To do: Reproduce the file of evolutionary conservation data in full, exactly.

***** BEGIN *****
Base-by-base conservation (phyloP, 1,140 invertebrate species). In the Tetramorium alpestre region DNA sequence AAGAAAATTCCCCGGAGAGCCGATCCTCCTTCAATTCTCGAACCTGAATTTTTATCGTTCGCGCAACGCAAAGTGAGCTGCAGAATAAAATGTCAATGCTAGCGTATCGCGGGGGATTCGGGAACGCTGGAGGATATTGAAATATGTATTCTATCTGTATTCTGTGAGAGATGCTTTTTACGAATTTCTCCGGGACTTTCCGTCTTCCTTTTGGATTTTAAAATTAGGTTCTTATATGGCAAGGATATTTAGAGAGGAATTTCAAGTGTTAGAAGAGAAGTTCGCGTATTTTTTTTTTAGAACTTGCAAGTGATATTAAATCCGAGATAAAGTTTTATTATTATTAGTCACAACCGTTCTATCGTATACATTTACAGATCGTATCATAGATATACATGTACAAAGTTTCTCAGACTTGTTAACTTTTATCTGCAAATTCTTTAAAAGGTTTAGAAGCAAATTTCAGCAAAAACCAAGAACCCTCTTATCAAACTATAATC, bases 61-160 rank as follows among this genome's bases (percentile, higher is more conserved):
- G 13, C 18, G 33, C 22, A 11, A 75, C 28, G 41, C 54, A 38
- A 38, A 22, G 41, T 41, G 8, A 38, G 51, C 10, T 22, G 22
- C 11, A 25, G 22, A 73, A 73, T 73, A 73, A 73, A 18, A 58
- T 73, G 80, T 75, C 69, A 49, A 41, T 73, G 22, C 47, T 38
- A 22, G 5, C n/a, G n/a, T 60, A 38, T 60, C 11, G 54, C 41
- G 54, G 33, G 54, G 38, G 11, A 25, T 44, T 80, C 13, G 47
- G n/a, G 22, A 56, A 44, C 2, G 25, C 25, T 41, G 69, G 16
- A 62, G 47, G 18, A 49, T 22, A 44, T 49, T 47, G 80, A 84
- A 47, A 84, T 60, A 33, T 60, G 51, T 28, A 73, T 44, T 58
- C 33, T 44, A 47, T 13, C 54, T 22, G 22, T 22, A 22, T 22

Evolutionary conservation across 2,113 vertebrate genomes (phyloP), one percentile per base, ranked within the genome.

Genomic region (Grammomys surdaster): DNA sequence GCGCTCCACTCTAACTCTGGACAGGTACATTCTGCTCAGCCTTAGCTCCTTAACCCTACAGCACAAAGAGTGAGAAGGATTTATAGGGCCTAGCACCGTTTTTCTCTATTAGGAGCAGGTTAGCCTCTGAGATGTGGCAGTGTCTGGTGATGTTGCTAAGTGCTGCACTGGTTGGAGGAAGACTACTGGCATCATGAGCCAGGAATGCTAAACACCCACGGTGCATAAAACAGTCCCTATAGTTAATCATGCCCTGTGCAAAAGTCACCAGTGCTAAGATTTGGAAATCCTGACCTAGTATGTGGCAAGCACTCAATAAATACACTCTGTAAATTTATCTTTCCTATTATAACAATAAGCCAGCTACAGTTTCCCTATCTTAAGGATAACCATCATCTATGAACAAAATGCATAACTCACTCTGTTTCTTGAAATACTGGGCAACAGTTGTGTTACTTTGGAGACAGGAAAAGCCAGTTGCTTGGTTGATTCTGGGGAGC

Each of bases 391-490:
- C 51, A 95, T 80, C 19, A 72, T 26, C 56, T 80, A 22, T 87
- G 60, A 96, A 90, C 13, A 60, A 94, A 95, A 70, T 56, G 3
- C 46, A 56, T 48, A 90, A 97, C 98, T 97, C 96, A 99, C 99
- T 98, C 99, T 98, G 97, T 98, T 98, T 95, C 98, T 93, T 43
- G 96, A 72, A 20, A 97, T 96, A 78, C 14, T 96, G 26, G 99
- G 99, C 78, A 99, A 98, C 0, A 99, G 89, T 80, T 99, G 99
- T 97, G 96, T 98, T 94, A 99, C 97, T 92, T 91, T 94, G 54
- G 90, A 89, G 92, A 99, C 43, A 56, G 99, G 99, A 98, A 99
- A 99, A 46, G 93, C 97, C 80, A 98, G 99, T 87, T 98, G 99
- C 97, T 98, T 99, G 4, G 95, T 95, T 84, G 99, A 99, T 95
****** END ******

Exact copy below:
Base-by-base conservation (phyloP, 1,140 invertebrate species). In the Tetramorium alpestre region DNA sequence AAGAAAATTCCCCGGAGAGCCGATCCTCCTTCAATTCTCGAACCTGAATTTTTATCGTTCGCGCAACGCAAAGTGAGCTGCAGAATAAAATGTCAATGCTAGCGTATCGCGGGGGATTCGGGAACGCTGGAGGATATTGAAATATGTATTCTATCTGTATTCTGTGAGAGATGCTTTTTACGAATTTCTCCGGGACTTTCCGTCTTCCTTTTGGATTTTAAAATTAGGTTCTTATATGGCAAGGATATTTAGAGAGGAATTTCAAGTGTTAGAAGAGAAGTTCGCGTATTTTTTTTTTAGAACTTGCAAGTGATATTAAATCCGAGATAAAGTTTTATTATTATTAGTCACAACCGTTCTATCGTATACATTTACAGATCGTATCATAGATATACATGTACAAAGTTTCTCAGACTTGTTAACTTTTATCTGCAAATTCTTTAAAAGGTTTAGAAGCAAATTTCAGCAAAAACCAAGAACCCTCTTATCAAACTATAATC, bases 61-160 rank as follows among this genome's bases (percentile, higher is more conserved):
- G 13, C 18, G 33, C 22, A 11, A 75, C 28, G 41, C 54, A 38
- A 38, A 22, G 41, T 41, G 8, A 38, G 51, C 10, T 22, G 22
- C 11, A 25, G 22, A 73, A 73, T 73, A 73, A 73, A 18, A 58
- T 73, G 80, T 75, C 69, A 49, A 41, T 73, G 22, C 47, T 38
- A 22, G 5, C n/a, G n/a, T 60, A 38, T 60, C 11, G 54, C 41
- G 54, G 33, G 54, G 38, G 11, A 25, T 44, T 80, C 13, G 47
- G n/a, G 22, A 56, A 44, C 2, G 25, C 25, T 41, G 69, G 16
- A 62, G 47, G 18, A 49, T 22, A 44, T 49, T 47, G 80, A 84
- A 47, A 84, T 60, A 33, T 60, G 51, T 28, A 73, T 44, T 58
- C 33, T 44, A 47, T 13, C 54, T 22, G 22, T 22, A 22, T 22

Evolutionary conservation across 2,113 vertebrate genomes (phyloP), one percentile per base, ranked within the genome.

Genomic region (Grammomys surdaster): DNA sequence GCGCTCCACTCTAACTCTGGACAGGTACATTCTGCTCAGCCTTAGCTCCTTAACCCTACAGCACAAAGAGTGAGAAGGATTTATAGGGCCTAGCACCGTTTTTCTCTATTAGGAGCAGGTTAGCCTCTGAGATGTGGCAGTGTCTGGTGATGTTGCTAAGTGCTGCACTGGTTGGAGGAAGACTACTGGCATCATGAGCCAGGAATGCTAAACACCCACGGTGCATAAAACAGTCCCTATAGTTAATCATGCCCTGTGCAAAAGTCACCAGTGCTAAGATTTGGAAATCCTGACCTAGTATGTGGCAAGCACTCAATAAATACACTCTGTAAATTTATCTTTCCTATTATAACAATAAGCCAGCTACAGTTTCCCTATCTTAAGGATAACCATCATCTATGAACAAAATGCATAACTCACTCTGTTTCTTGAAATACTGGGCAACAGTTGTGTTACTTTGGAGACAGGAAAAGCCAGTTGCTTGGTTGATTCTGGGGAGC

Each of bases 391-490:
- C 51, A 95, T 80, C 19, A 72, T 26, C 56, T 80, A 22, T 87
- G 60, A 96, A 90, C 13, A 60, A 94, A 95, A 70, T 56, G 3
- C 46, A 56, T 48, A 90, A 97, C 98, T 97, C 96, A 99, C 99
- T 98, C 99, T 98, G 97, T 98, T 98, T 95, C 98, T 93, T 43
- G 96, A 72, A 20, A 97, T 96, A 78, C 14, T 96, G 26, G 99
- G 99, C 78, A 99, A 98, C 0, A 99, G 89, T 80, T 99, G 99
- T 97, G 96, T 98, T 94, A 99, C 97, T 92, T 91, T 94, G 54
- G 90, A 89, G 92, A 99, C 43, A 56, G 99, G 99, A 98, A 99
- A 99, A 46, G 93, C 97, C 80, A 98, G 99, T 87, T 98, G 99
- C 97, T 98, T 99, G 4, G 95, T 95, T 84, G 99, A 99, T 95